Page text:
This review was written for and appeared in the Korean Quarterly
Do you (or have you) work in the corporate world in a “cubicle farm,” or do you love someone who goes into the office day after day? Perhaps you’re in the medical field, and fight a never-ending battle every shift to see to the welfare of your patients.
Do you go to school, and crack the books night after night to keep on top of each day’s lessons, or do you watch over someone who does?
Is your daily life a harried blend of chores and obligations, with just enough sunshine to keep you emotionally fueled and able to continue?
Have you ever felt that you were an outsider and were challenged to find ways to fit in, or have you seen others on the outside and witnessed their efforts?
If so, then the special 10th anniversary drama from the Korean cable channel tvN, “Misaeng” will touch you and inspire you!
This review was written for Korean Quarterly and appears in the 1st quarter 2014 issue.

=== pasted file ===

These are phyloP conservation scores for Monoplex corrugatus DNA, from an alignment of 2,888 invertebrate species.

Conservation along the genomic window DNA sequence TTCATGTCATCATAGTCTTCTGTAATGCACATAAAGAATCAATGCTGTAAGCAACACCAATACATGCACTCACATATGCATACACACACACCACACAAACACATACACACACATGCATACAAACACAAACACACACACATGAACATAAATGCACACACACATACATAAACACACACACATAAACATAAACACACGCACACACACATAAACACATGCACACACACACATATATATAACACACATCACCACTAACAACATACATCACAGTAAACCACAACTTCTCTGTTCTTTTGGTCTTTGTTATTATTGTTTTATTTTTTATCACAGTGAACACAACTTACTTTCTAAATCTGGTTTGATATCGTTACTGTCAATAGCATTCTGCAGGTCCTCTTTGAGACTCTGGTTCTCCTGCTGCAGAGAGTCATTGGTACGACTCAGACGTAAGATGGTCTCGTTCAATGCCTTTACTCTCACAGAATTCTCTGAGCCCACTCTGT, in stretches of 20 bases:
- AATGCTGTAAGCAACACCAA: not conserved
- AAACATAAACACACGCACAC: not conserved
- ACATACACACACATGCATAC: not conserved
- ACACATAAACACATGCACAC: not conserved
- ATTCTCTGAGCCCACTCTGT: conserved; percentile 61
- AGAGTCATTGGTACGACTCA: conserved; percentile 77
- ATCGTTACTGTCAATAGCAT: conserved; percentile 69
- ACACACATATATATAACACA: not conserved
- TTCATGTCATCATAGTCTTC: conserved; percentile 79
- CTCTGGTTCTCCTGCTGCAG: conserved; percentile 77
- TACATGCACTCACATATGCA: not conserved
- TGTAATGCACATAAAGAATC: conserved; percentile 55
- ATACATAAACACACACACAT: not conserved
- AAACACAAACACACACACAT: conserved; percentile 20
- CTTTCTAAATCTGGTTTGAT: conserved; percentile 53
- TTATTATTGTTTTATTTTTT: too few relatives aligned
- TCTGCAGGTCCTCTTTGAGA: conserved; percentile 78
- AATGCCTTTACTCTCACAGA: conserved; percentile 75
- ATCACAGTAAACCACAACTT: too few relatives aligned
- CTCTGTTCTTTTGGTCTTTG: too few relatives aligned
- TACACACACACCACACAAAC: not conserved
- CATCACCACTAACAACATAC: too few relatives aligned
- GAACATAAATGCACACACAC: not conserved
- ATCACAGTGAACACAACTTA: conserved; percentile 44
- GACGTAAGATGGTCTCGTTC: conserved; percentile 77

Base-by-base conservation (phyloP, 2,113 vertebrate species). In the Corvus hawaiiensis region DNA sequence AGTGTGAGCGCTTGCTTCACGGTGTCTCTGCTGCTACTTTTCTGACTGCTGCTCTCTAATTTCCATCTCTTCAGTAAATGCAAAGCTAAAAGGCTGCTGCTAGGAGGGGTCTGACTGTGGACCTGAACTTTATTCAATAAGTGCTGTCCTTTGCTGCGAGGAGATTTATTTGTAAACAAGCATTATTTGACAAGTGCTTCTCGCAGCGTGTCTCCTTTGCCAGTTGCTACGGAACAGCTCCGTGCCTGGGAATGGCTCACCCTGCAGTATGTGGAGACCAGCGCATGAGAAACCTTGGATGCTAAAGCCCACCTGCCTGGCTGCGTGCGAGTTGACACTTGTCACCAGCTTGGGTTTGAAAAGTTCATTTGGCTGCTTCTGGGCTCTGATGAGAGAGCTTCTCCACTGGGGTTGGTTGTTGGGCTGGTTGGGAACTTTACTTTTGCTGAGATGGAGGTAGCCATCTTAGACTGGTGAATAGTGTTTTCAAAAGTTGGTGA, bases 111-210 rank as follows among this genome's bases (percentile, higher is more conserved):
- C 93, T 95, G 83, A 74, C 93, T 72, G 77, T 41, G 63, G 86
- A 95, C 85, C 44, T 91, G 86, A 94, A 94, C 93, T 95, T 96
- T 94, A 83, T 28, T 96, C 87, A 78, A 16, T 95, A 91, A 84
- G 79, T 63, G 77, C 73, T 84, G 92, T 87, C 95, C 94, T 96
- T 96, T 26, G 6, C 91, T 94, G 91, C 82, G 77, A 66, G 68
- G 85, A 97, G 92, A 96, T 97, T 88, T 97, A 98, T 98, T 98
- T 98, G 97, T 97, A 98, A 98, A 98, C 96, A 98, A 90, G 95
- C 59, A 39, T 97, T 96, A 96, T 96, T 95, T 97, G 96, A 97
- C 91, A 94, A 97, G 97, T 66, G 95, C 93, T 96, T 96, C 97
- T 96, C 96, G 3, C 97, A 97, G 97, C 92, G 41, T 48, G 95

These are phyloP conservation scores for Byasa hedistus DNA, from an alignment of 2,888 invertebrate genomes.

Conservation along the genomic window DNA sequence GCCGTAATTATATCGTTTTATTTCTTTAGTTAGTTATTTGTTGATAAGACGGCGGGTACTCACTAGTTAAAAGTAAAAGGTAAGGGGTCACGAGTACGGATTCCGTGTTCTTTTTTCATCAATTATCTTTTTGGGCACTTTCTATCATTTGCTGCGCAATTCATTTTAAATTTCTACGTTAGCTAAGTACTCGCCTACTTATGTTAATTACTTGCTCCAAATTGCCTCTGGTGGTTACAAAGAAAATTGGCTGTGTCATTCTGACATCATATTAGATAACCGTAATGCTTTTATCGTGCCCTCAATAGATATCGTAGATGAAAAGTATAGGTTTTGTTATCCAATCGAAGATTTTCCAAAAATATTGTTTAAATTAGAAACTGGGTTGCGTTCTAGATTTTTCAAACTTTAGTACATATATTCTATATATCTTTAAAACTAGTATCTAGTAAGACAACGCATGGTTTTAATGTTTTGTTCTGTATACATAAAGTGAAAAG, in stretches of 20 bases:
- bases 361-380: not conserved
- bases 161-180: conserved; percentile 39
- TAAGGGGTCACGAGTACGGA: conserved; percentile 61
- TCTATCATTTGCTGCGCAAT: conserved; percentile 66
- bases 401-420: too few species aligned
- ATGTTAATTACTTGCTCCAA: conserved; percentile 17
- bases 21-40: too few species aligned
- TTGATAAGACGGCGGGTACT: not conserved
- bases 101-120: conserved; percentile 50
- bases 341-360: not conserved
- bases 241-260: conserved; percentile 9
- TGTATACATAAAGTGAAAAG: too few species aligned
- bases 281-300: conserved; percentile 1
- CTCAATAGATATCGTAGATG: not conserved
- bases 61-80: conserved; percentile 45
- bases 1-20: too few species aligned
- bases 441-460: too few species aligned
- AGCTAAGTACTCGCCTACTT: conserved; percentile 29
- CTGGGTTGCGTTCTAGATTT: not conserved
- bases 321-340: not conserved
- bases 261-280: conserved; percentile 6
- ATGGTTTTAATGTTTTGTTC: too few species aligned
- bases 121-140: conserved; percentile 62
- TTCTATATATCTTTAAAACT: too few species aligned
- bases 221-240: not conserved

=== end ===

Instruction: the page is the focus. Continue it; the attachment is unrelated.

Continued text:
Here is some advice before viewing the fantasy period drama, “Arang and the Magistrate”: let the story unfold like any good ghost story told before a crackling fire on a dark and stormy night, but pay attention! There are hundreds of little plot details that are laid out in each episode. In fact, this drama unfolds like a complex mystery novel, or perhaps a better analogy would be painting a picture. You begin with an initial sketch and the composition is interesting, it tells a story, but as the layers and layers of paint are added the image becomes richer and more nuanced. As each incremental piece of the tale is revealed, you become more and more engaged in it, wanting to know why someone is a particular way and what will happen next… and then bam! You get the answers, and they shock you!